Cars will be banned on Broadway in Burlingame for a bulk of the weekend to make way for restaurants and businesses struggling amid the pandemic to open into the street.
The Burlingame City Council unanimously agreed to block traffic through the commercial district from Saturday afternoons through Sunday nights during a meeting Monday, July 6.
The decision came following a fair amount of deliberation, as officials, merchants and residents shared a variety of divergent opinions on the program intended to meet dining regulations necessary to stem the spread of COVID-19.
Recognizing the differing perspectives on the issue, Councilman Ricardo Ortiz said he believed the proposal to shutter the street overnight Saturday and throughout Sunday is a reasonable compromise.
“I think the pluses are going to outweigh the minuses here,” he said.
Under the decision, officials will shutter the main segment of Broadway from 4 p.m. Saturday afternoon until 10 p.m. Sunday, during which time restaurants and eateries can place tables in the street to serve diners.
The program will reflect a similar downtown initiative along Burlingame Avenue, where officials agreed last month to close off the central business district to traffic through the fall.
At the meeting, councilmembers also agreed to block off side streets to Burlingame Avenue to expand the downtown dining program and establish parklets where restaurants adjacent to the main thoroughfare can operate.
Regarding the Broadway program, officials agreed a decision to close the street is more difficult because it serves as a main arterial to Highway 101, requiring through traffic to be pushed onto side streets.
The requirement to divert cars alarmed some residents, who are afraid their residential street would transform into a popular throughway for inconsiderate drivers seeking highway access.
Others expressed concerns shutting down a main segment of Broadway would lead to neighborhood parking problems, as patrons looking to visit restaurants might elect to leave their car in front of surrounding homes.
Raising these issues, resident Henry Schulman criticized a version of the proposal which called for closing Broadway early Saturday morning and spanning through Sunday night.
“It’s a nice idea and, in theory, builds community and could help restaurants and jobs devastated by COVID. The problem is, cities that do this never mitigate the resulting traffic and safety issues on side streets — and I suspect you won’t either,” he said.
Resident Mike Cammarata held a different opinion on the plan though.
“I’d like to do whatever we can do give these restaurants a little bit of a helping hand,” said Cammarata, who favored closing Broadway to cars and allowing dining in the street.
John Kevranian, president of the Broadway Improvement District, meanwhile, called for closing the street to cars between 4 and 10 p.m. every day from Friday through Sunday.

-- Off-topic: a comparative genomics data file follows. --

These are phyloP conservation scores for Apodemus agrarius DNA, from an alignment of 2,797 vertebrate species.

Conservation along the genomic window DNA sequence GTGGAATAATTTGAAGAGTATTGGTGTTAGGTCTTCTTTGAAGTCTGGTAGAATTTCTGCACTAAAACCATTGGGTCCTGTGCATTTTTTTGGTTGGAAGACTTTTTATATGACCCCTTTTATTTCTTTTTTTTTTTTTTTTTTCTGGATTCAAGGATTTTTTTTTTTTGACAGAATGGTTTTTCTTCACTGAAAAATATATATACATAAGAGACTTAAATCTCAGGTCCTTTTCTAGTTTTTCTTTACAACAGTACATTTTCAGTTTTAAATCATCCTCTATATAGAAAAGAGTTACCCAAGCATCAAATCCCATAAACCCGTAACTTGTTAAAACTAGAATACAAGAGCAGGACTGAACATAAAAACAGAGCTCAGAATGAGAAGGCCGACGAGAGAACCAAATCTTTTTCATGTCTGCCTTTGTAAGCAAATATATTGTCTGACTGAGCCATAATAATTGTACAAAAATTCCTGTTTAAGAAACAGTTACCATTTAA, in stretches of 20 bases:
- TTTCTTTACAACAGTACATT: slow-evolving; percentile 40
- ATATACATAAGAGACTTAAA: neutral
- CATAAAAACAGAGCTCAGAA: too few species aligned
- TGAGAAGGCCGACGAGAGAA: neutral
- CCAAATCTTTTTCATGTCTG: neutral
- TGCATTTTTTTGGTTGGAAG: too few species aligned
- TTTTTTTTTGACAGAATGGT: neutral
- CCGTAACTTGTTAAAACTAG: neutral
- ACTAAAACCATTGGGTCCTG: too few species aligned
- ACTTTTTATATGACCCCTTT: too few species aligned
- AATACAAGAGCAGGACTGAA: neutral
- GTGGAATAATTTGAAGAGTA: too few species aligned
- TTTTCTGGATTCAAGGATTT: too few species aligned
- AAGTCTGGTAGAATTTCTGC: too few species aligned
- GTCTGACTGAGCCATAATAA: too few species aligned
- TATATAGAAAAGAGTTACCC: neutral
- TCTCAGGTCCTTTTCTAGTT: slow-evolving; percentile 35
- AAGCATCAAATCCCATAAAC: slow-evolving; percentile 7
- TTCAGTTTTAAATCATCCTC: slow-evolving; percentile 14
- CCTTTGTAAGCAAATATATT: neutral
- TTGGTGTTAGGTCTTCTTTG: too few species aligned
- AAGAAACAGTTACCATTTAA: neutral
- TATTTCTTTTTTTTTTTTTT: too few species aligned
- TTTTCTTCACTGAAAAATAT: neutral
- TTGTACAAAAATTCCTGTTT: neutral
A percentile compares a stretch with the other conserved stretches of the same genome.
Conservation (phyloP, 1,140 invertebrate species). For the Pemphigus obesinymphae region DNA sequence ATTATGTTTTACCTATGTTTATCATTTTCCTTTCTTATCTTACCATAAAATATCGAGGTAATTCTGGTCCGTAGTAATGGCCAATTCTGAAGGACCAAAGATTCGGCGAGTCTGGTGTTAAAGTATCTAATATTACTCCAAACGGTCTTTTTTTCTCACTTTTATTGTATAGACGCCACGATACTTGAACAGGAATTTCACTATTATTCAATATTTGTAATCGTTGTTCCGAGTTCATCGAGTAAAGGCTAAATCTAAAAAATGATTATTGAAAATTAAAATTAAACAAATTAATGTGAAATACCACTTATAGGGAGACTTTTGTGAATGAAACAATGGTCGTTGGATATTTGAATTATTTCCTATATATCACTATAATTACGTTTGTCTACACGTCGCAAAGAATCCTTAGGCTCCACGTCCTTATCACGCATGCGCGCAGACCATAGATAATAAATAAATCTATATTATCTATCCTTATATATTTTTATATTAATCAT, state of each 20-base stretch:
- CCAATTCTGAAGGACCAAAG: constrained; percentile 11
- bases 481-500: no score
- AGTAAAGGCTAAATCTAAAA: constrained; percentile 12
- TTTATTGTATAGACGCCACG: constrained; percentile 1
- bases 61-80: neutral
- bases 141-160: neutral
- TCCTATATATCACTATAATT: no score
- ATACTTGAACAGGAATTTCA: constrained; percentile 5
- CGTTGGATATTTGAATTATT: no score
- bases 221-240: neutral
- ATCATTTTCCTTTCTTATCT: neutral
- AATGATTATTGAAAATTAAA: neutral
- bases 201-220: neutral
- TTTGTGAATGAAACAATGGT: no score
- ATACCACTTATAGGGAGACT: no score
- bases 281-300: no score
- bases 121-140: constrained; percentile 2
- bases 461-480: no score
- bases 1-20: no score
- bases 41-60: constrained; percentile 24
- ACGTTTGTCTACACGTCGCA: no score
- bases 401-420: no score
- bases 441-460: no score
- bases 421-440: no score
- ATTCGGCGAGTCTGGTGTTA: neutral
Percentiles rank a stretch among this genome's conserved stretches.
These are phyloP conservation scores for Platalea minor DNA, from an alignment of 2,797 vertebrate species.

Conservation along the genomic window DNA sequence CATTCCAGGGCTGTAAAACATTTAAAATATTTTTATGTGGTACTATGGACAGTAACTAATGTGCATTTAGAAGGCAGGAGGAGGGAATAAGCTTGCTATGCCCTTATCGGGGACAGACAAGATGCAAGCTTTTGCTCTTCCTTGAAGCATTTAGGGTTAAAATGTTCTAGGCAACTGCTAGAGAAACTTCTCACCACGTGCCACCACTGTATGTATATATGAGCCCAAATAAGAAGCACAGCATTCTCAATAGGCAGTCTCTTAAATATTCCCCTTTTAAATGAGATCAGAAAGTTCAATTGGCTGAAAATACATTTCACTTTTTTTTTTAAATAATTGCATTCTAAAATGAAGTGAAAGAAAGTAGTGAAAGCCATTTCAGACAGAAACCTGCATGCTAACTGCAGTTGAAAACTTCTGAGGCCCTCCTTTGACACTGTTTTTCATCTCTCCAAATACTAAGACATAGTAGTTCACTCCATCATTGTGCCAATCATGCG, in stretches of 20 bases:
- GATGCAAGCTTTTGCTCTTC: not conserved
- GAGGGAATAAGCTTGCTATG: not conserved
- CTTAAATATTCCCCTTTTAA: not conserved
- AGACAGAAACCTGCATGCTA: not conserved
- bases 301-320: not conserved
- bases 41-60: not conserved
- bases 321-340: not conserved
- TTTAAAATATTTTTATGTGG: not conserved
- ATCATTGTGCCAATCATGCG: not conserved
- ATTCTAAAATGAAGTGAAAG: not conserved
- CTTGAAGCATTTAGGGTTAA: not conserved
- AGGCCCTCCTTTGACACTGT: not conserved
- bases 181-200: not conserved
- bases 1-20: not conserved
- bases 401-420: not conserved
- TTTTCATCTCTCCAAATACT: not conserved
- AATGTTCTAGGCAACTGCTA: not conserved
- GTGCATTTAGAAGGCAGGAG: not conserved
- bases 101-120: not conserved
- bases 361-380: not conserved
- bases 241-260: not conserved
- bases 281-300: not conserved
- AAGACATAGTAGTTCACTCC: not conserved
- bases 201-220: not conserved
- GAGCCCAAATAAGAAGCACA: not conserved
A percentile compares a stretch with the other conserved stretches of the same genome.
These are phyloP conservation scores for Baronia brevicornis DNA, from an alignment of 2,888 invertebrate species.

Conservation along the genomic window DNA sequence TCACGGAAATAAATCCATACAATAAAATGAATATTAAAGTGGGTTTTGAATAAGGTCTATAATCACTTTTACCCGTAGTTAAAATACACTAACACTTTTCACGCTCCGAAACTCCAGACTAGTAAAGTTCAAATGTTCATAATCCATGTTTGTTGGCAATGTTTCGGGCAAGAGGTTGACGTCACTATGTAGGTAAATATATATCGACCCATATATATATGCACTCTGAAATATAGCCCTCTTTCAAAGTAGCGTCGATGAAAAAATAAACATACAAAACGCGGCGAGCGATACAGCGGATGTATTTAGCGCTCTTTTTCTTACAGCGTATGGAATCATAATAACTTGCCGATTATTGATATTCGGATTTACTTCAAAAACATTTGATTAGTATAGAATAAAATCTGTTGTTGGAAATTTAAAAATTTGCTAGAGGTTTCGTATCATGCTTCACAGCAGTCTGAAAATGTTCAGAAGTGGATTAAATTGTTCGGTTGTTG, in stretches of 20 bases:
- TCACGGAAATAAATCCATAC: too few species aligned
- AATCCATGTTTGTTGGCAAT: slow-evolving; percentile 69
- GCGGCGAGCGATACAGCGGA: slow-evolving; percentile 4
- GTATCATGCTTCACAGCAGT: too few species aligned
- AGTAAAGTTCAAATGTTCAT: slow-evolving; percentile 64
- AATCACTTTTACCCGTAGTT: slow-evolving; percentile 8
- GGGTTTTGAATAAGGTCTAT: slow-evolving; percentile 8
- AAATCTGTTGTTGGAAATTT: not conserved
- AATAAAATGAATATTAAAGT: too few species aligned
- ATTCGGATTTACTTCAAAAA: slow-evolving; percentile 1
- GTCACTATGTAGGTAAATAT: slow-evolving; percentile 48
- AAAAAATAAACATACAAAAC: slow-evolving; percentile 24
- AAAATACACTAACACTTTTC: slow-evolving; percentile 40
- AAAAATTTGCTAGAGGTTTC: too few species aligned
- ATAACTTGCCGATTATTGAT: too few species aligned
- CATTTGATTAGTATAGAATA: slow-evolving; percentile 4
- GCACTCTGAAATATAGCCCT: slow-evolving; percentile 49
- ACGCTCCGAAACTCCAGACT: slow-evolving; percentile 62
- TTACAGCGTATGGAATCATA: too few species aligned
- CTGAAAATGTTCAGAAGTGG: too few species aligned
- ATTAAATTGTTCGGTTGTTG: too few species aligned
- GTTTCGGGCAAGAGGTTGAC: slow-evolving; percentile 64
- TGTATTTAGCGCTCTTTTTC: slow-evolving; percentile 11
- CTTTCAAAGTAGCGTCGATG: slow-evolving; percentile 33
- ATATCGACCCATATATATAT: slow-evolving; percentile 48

Councilmembers agreed such a proposal would be infeasible, noting the logistical issues faced by workers who would need to set up and take down the road closures multiple times each weekend.
“We cannot bear that cost,” said Councilwoman Donna Colson, regarding the overtime pay needed to compensate workers who could focus on higher priority projects.
In an attempt to find a middle ground between the opposite perspectives on the issue, officials agreed to try closing the street continuously from Saturday afternoon through Sunday night. They opted to not close it overnight on Friday, in recognition of those who rely on the Broadway intersection during their work commute.
Councilmembers will monitor the success of the program over the coming weeks, and perhaps amend details if necessary.
For his part, Councilman Michael Brownrigg approached the program skeptically, questioning the viability of restaurants along Broadway which are facing major obstacles to success.
“I’m concerned, frankly, this is going to be untenable, but we can see how it goes,” he said.
In other business related to the outdoor dining scene, officials said eaters and those passing through business districts need to be more mindful to wear face coverings.
Vice Mayor Ann O’Brien Keighran reminded residents that allowing outdoor dining is not required and that program can be revoked if community members are not more respectful of health standards.
“I think it is very, very important for the benefit of everyone that these regulations are emphasized. Closing streets and doing these parklets at this point is a privilege and those privileges can be taken away,” she said.
City Manager Lisa Goldman said officials have worked hard to encourage face coverings, but are dismayed that the calls seem to be largely ignored.
“Short of smacking people in the head — I don’t know. They don’t want to do what they need to do,” she said, noting the issue is not unique to Burlingame. “It’s pretty frustrating.”
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